No, this is not another transition post, although I am shortly going to tackle the “Trump- Obama 2016” question of who would have won. (Short answer: Obama, in a 1940-esque squeaker much like FDR’s Third Election.)

This is a post about #tdh, otherwise known as Today in History. On December 28, we recognize the birth of Woodrow Wilson, and over in Independence, it is the day they laid Harry Truman into the ground.

I do not like Woodrow Wilson. This has been documented. Among some of my favorite reactions to my novel, The Presidents Gather, was this: “What do you have against Woodrow Wilson?”

Well, for starters, he campaigned in 1916 against joining the war effort in Europe.  Oh, those darn campaigns that make us say what we want but not what we mean. Had it not been for Winston Churchill refusing to offer military support to the arrival of the Lusitania (Thank you, Erik Larson), The United States may well have stayed out of it. But back then, American lives lost on foreign soil (Ahem, Benghazi) meant something to the country. Churchill knew it, and knew the backlash of American dead would force Wilson’s hand.

It did.

Wilson entered the United States into the war with full-throated enthusiasm. And then, though American involvement in war was short, he (the man who campaigned on American NOT entering the war) had a full list of Fourteen Points with which he thought the world should follow, not the least of which the defeated Central Powers.

It would be the first time an American President tried to bend the world to his own liking. It’s an awful long leap, from Isolationism to His Own World Order, but Wilson jumped as high as he could. Unfortunately for the 28th President, he suffered a stroke as he traveled the country trying to convince his countrymen to adopt the League of Nations. Seems the country, Isolationist as it was in 1916, had no trouble returning to that sentiment as quickly as our boys returned home. Wilson, on the other hand, had tasted the power of Global Interference and relished it.

The foundation of my dislike for Wilson, however, stems from his inclination towards racism. Very few of our Presidents have quite so blatant references to looking down on another race. Wilson does. And it’s disgusting.


This is also the day Harry Truman was laid to rest, the official end of a very long and remarkable life. History regards him high, but gosh, high enough? He literally stepped into the shoes of the President knowing nothing in the middle of the end of World War II. And not just any shoes: Franklin Delano Roosevelt. If Washington and Lincoln are the go-to great leaders of our nation’s founding era, Franklin Roosevelt is the go to of the country’s saving era. And Harry Truman replaced him, in an instant, without fail.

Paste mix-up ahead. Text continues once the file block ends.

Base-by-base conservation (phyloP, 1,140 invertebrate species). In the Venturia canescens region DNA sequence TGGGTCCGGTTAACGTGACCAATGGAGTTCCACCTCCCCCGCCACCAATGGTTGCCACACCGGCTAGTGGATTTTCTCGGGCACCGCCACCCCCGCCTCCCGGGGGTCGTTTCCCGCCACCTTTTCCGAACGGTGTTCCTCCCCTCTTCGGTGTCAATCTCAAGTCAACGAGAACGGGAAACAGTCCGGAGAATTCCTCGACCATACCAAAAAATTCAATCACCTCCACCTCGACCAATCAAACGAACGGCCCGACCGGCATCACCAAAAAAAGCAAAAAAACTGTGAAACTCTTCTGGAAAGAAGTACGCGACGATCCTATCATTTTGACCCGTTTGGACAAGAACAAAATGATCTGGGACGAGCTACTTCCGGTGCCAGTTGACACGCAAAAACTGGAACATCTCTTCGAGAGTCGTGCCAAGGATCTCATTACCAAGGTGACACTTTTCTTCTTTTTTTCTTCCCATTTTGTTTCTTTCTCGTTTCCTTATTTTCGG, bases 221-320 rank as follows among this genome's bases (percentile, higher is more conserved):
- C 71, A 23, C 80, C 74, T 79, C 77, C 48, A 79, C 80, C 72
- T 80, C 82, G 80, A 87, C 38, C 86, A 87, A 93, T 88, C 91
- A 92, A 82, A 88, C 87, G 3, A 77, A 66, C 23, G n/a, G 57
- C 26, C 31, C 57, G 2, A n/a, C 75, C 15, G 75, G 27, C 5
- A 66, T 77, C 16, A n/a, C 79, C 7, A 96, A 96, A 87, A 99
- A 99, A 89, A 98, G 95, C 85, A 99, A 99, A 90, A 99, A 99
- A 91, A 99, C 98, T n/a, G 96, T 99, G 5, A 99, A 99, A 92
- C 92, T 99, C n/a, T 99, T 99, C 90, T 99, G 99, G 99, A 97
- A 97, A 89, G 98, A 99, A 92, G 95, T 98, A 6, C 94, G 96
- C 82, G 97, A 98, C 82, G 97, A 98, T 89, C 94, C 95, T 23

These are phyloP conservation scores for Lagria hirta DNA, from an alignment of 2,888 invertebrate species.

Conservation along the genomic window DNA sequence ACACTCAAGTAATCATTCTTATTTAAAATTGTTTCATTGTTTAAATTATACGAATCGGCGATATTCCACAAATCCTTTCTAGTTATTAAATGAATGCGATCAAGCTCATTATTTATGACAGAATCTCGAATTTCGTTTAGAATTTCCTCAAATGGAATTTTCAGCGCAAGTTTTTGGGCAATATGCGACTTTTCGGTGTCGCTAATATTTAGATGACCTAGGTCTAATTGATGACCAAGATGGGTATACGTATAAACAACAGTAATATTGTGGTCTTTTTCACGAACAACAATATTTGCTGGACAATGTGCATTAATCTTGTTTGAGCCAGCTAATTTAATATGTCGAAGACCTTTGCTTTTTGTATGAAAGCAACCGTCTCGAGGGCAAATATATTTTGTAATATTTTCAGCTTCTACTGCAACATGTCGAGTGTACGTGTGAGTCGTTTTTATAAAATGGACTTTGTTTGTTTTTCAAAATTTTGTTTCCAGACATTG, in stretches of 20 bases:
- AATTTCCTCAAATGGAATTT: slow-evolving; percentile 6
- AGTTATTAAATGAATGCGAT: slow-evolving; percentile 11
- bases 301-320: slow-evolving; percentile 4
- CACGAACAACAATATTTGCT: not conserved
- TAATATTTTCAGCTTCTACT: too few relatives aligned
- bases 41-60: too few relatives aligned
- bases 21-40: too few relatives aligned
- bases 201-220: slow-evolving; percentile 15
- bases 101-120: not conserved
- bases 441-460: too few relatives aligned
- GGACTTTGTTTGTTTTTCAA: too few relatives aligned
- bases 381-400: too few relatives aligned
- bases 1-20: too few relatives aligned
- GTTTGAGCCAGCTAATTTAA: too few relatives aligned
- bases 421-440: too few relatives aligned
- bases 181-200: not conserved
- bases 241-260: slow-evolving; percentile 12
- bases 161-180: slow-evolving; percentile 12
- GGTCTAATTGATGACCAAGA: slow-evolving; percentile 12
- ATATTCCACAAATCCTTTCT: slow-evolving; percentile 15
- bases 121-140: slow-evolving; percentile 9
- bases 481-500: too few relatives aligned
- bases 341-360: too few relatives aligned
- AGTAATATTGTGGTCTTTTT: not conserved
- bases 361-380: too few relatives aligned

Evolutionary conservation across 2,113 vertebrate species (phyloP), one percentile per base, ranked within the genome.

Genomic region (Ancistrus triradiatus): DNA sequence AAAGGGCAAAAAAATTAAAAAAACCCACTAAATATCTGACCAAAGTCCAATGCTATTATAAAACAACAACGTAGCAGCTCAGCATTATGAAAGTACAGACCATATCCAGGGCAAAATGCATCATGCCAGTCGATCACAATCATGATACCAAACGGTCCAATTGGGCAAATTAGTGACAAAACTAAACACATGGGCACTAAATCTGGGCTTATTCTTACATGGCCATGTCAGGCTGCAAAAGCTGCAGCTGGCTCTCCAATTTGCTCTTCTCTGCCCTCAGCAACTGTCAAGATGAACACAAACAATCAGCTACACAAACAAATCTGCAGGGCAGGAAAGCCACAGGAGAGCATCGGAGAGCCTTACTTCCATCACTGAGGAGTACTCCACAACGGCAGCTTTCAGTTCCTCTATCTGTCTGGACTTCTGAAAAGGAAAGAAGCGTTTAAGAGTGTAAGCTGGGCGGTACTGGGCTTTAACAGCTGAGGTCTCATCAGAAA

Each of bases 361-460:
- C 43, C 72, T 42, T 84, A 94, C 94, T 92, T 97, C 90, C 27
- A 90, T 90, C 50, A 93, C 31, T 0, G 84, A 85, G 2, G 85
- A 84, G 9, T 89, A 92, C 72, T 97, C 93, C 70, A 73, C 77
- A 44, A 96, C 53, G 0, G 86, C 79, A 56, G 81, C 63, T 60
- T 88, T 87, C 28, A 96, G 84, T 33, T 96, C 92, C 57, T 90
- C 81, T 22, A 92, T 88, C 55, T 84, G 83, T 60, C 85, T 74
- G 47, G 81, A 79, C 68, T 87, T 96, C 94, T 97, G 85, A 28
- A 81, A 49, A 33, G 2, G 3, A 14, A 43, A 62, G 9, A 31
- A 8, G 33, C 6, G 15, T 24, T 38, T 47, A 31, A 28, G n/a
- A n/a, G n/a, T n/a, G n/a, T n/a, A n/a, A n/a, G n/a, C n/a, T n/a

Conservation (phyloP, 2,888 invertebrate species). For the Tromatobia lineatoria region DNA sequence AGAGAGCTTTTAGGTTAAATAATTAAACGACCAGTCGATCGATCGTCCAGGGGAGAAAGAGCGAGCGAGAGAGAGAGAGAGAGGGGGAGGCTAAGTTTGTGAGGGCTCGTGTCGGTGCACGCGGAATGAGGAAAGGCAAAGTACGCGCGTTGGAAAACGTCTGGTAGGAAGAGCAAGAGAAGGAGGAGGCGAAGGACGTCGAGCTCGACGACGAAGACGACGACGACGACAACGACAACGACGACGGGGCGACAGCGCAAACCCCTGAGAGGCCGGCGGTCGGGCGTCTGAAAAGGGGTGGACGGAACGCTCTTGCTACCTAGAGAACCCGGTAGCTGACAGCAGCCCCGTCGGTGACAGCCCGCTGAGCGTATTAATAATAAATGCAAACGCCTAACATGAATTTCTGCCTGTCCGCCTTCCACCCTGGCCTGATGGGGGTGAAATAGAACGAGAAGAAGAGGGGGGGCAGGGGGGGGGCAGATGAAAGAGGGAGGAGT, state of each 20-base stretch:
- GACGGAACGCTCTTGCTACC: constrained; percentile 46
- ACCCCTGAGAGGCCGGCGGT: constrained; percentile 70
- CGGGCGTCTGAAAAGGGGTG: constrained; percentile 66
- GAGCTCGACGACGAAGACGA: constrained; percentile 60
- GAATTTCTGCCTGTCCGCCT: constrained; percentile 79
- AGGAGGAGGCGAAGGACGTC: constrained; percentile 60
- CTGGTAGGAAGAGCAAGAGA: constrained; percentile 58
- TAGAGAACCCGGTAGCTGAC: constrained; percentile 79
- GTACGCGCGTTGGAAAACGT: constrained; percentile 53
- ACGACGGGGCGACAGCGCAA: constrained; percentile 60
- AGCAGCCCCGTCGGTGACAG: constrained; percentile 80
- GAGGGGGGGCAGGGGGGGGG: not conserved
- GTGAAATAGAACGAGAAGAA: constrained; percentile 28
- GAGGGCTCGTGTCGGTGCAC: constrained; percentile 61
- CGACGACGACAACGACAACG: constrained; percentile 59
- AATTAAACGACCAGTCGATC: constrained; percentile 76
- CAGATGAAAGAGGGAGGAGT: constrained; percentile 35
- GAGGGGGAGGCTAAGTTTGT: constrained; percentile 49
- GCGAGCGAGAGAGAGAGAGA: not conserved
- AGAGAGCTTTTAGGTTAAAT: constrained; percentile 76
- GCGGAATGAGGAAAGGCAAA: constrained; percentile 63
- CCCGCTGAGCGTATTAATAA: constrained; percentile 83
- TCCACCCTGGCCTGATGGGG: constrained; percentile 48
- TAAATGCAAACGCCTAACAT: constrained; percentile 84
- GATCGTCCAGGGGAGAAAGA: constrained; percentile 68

Although he would one day dislike Eisenhower and (gasp!) fire MacArthur, Harry Truman, on April 12th, 1945, had a heckuva job commanding two generals on opposite ends of the world against two enemies while 99.9% of the people doubted whether he had the gall to get it done.

Harry Truman (spoiler alert) got it done, and in an upset no one talks about anymore (1948) won four more years on a straight talking, no-nonsense approach to government. (Again, why is 2016 not drawing parallels to 1948? Truman defeated the ‘next man up’ and shoo-in New York Governor Tom Dewey, a man who spent way too much time in his New York townhouse (resting?) instead of campaigning.)

Truman’s Presidency is marked by two huge landmark decisions. One was dropping two atomic bombs on Japan in August of 1945, effectively ending the war without a massive invasion of Tokyo. And the second, the firing of General Douglas MacArthur, who was effectively inviting World War III with the Chinese during the Korean War. Both decisions were made by a civilian president, Commander in Chief, and both decisions emphasized his mantra, The Buck Stops Here. I love it when a man backs up his ego with actual decisions.

But I have always liked President Truman, despite the very public manner which he tried to force John Kennedy to ‘wait’ in early 1960. Seems Truman wanted another go with Stevenson. Last night I tried to watch a 1956 TV “Commercial” with Stevenson and John Kennedy. I didn’t make it through Stevenson’s introduction. He looked about as uncomfortable as Hillary being ‘genuine.’

Truman wanted Kennedy to wait. “Senator, are you certain you are ready for the country, and that the country is ready for you?”

With all due respect to the Man from Independence, that’s what campaigns are for.

Harry Truman lived an incredibly long life. He died at the end of 1972 at the age of eighty-eight. He took daily walks in the neighborhood of Independence for as long as his health allowed. And through the 1950’s and 60’s, drove himself in his own car. One of my favorite stories came from a stop to fill up for gas somewhere in the farmland of Missouri. The owner of the gas station came out, filled up his tank, checked his oil and when the former President handed him the money to pay, the owner stopped him and said, “Hey, aren’t you Senator Truman?”

I’m sure he and Bess had a good laugh about that at the dinner table, which is so easy to place this giant in our history right where he belongs, at the dinner table across from Bess, trading stories of happy times.


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